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Building & Construction

Building & Construction Fig. 8: Moss facade made from bio-plastic materials Exhibited at Hannover Expo 2012 (Photo: M.R. Hammer/ ITKE) It can be said that the composite of polylactide and an ecologically harmless phospate-based flame-retardant results in a material that seems suitable for exterior application in buildings. The percentage of renewable resources is about 89%. Further long-term testing has yet to be conducted. Testing with other flame retardants, such as red phosphor or aromatic sulfonate salts did not lead to convincing results in regard to fire behavior and its the resulting surface and colour, or in regard to the percentage of renewable resources contained in the compound. The rods turn a slightly lighter color after artificial weathering of polylactide and modified polylactide (Nr. 2 and 5, see table for explanation). The test specimen after natural weathering (Nr. 4) remains optically unchanged compared to PLA (Nr. 1) and modified PLA (Nr. 3) before natural weathering. Bioplastic panels for exterior applications, that are produced from mostly biobased resources and can be shaped freely, are currently being developed in a research project. This development is supported by the European Regional Development Fund (EFRE Umwelttechnik) until the end of October of this year. There are no comparable products available on the market so far. This novel development aims to offer a product that addresses two trends: (1) the increasing demand for resource-friendly and sustainable building materials, and (2) the continuing development of buildings with double curved geometries and plane facade elements with 3D effects (reliefs). The modified bio-plastics granules, which are being developed by the partner firm in the project, TECNARO GmbH (Ilsfeld-Auenstein, Germany), can be extruded into plates which can be further treated as needed. They can be drilled, printed, laser cut, shaped, CNC-milled or thermoformed to achieve different surface qualities and structures. The vacuum thermoforming process makes the cladding of freeform surfaces possible. Since the product has to undergo the CNC milling process to be finished, a variety of forms and geometries can be created. The same moulded parts can be cropped differently using different milling paths. Project partner Bauer Thermoforming (Talheim, Germany) is an expert at thermoforming thick-wall bioplastic panels. This innovative production engineering method allows for high profitability for both minor and major series. The partner company Tecnaro is developing a material that is maximally sustainable and durable, keeping petroleumbased components and additives to a minimum. Project partners at ISWA (University of Stuttgart, Germany) are carrying out the life cycle assessment review. Moreover, they will determine the resistance to microbial degradation and show waste management concepts for the end of the material’s useful life. The tasks that fall to ITKE’s within this project include its general administration, the testing of the materials, and application development. Project partner spek DESIGN (Stuttgart, Germany) is in charge of marketing and interior application. Towards the end of the project, the cladding of a building with free-form surfaces will be demonstrated using a mock-up. A preform wall with moss was exhibited at the Hannover Expo 2013 as a model application of bioplastic semifinished products. The three dimensional facade element provides recesses for moss. It is created by vacuum forming of the panel. During the reshaping process, a particular surface structure can be realized at previously defined positions. This results in a primed surface to which mosses can adhere. Fine dusts, primarily ammonium salts, are absorbed by the mosses, fertilize them, and are directly converted to plant mass. Organic substances from soot and particles from automobile tyre wear feed bacteria that live on the mosses. In total, approximately 75% of the fine dust is eliminated. The moss covered wall would thus be ideal for cities with a high occurrence of smog. References: [1] German standard, DIN 18516-1, June 2010: exterior wall cladding, rear-ventilated - part 1: Requirements and testing guidelines, 5.2.2. Temperature effects, swelling and shrinkage [2] jsp?md=1987057100982 [3] 14 bioplastics MAGAZINE [04/13] Vol. 8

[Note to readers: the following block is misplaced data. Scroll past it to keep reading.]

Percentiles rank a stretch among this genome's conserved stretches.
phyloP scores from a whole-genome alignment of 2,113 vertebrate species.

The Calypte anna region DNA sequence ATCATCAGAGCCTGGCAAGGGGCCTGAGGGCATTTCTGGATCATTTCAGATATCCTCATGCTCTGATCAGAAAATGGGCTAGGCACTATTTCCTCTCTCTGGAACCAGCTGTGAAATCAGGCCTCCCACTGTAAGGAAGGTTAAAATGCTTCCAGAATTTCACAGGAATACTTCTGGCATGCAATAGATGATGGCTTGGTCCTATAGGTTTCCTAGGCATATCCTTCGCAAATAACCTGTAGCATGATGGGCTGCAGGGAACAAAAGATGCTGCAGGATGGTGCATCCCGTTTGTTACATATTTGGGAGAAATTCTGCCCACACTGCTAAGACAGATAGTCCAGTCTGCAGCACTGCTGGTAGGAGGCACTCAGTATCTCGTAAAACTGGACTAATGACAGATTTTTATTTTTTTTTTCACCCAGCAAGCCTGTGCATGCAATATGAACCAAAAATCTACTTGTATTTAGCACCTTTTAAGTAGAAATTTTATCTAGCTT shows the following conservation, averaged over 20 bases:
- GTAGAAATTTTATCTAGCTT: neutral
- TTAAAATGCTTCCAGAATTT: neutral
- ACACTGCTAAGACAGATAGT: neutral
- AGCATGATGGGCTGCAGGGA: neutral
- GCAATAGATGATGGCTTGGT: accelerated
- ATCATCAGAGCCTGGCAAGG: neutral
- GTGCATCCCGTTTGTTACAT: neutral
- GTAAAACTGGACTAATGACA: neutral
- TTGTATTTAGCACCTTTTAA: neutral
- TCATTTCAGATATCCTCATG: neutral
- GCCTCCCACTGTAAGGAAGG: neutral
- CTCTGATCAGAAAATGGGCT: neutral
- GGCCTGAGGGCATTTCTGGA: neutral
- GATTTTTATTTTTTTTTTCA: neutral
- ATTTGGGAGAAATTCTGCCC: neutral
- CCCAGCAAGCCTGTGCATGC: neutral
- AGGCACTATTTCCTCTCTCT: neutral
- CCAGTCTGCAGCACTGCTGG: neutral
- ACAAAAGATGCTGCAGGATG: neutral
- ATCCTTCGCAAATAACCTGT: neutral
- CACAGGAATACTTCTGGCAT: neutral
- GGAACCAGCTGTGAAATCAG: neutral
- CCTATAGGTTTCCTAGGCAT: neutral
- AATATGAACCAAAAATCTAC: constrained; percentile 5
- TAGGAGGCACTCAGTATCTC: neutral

PRESENTS 2013 THE EIGHTH ANNUAL GLOBAL AWARD FOR DEVELOPERS, MANUFACTURERS AND USERS OF BIO-BASED PLASTICS. Call for proposals Enter your own product, service or development, or nominate your favourite example from another organisation Please let us know until August 31st: 1. What the product, service or development is and does 2. Why you think this product, service or development should win an award 3. What your (or the proposed) company or organisation does Your entry should not exceed 500 words (approx 1 page) and may also be supported with photographs, samples, marketing brochures and/or technical documentation (cannot be sent back). The 5 nominees must be prepared to provide a 30 second videoclip More details and an entry form can be downloaded from The Bioplastics Award will be presented during the 8 th European Bioplastics Conference December 2013, Berlin, Germany supported by Sponsors welcome, please contact bioplastics MAGAZINE [04/13] Vol. 8 15

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